The recent four week rise in mortgage rates had no real impact on the current pace of housing. It will be important to watch how mortgage rates unfold in the weeks and months to come. Until rates rise substantially from here, it is business as usual, an insanely hot housing market in Orange County.

Active Listings

The current active inventory dropped by 2% in the past two weeks.

The active listing inventory decreased by 20 homes in the past couple of weeks, down 2%, and now sits at 1,080 homes. It is the Winter Market. There just are not enough homes that come on the market during the winter months until the housing hits the second half of March. This is coming on the heels of the slowest housing patch of the year, October through December in terms of the number of homes placed on the market. With today’s heightened demand, homes are placed into escrow as fast as they are coming on the market, like a revolving door. It is just too difficult for the inventory to rise much until spring, so expect it to remain flat or even drop for the next several weeks. The only caveat to this is rising rates. If rates rise another half a point and breach 4%, then the inventory will rise sooner.

Last year, the inventory was at 2,627, 143% more, or an additional 1,547 homes. The 3-year average prior to COVID (2017 through 2019) is 4,739, an extra 3,659 homes, or 339% more, quadruple compared to today. There were a lot more choices back then.

For December, there were 1,468 new FOR-SALE signs in Orange County, only 26 fewer than the 3-year average from 2017 to 2019, 2% less. Every single sing sign magnifies the inventory crisis.



Demand surged by 10% in the past couple of weeks.

Demand, a snapshot of the number of new escrows over the prior month, increased from 1,295 to 1,426 in the past couple of weeks, adding 131 pending sales, up 10%. With such a limited number of homes available, just about everything that comes to market is being thrown into escrow. Homes start coming on the market at a faster pace as the month of January progresses, gaining steam throughout the month of February as well. Expect demand readings to surge over the next four weeks. With surging demand and a flat inventory, the market will only grow hotter. Market times typically drop to its lowest point of the year sometime in March.  Even with rates rising in the past four weeks, it has not dampened demand at all. It would take a much higher climb for the impact to be felt within the real estate trenches.

Last year, demand was at 2,055, 44% more than today. Year over year comparisons will be off through February due to market changes because of COVID. A much better comparison is looking at the 3-year average prior to COVID (2017 to 2019), which was 1,710 pending sales, 20% more than today. In Orange County, current demand readings have obviously been muted by a lack of available homes and not enough coming on the market.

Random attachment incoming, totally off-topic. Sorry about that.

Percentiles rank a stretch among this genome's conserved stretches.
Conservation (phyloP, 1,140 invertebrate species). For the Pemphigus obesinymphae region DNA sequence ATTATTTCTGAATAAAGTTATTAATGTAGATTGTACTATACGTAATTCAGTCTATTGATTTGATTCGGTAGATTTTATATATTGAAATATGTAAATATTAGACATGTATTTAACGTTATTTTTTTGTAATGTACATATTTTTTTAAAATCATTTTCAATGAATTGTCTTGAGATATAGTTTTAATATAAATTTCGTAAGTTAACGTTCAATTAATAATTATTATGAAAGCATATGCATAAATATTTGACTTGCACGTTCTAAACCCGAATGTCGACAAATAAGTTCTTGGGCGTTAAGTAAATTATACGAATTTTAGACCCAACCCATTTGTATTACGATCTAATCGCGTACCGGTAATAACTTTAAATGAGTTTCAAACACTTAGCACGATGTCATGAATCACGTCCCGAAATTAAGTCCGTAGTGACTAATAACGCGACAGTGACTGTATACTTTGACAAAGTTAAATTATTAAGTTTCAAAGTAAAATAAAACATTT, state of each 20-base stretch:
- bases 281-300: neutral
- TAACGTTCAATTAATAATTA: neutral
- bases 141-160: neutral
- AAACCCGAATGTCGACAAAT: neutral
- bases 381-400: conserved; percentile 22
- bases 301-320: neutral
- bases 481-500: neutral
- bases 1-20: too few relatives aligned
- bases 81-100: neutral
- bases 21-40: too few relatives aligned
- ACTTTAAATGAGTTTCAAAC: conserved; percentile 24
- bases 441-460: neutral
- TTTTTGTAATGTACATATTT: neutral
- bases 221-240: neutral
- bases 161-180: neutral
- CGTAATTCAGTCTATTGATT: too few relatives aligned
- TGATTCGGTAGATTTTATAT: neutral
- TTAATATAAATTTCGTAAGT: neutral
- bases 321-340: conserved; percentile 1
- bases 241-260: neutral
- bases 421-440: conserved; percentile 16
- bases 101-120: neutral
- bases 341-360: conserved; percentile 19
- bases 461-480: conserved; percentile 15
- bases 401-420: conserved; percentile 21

With surging demand and a small drop in the inventory, the Expected Market Time (the number of days to sell all Orange County listings at the current buying pace) decreased from 25 to 23 days, its lowest level for this time of the year by far. At 23 days, it is an insane, HotSeller’s Market (less than 60 days) where there are a ton of showings, sellers get to call the shots during the negotiating process, multiple offers are the norm, and home values are rising rapidly. Last year the Expected Market Time was at 38 days, slower than today. The 3-year average prior to COVID was at 86 days, substantially slower than today and a Slight Seller’s Market (between 60 and 90 days).

Luxury End

Luxury demand soared in the past couple of weeks. 

The recent volatility on Wall Street has not impacted luxury in Orange County. In fact, luxury demand of homes priced above $2 million in the past couple of weeks increased by 74 pending sales, up 64%, and now sits at 190. The luxury inventory of homes priced above $2 million decreased by 16 homes, down 5%, and now sits at 336. With demand surging and the luxury inventory dropping, the overall Expected Market Time for luxury homes priced above $2 million decreased from 91 to 53 days, an extremely hot market for luxury.

Year over year, luxury demand is down by 8 pending sales or 4%, and the active luxury listing inventory is down by 397 homes or 54%. The Expected Market Time last year was at 111 days, exceptionally hot for luxury, but more than double where it stands today, indicating just how unbelievably hot the luxury market is right now.


For homes priced between $2 million and $4 million, the Expected Market decreased from 55 to 34 days. For homes priced between $4 million and $8 million, the Expected Market Time decreased from 159 to 74 days. For homes priced above $8 million, the Expected Market Time decreased from 210 to 172 days. At 172 days, a seller would be looking at placing their home into escrow around July 2022.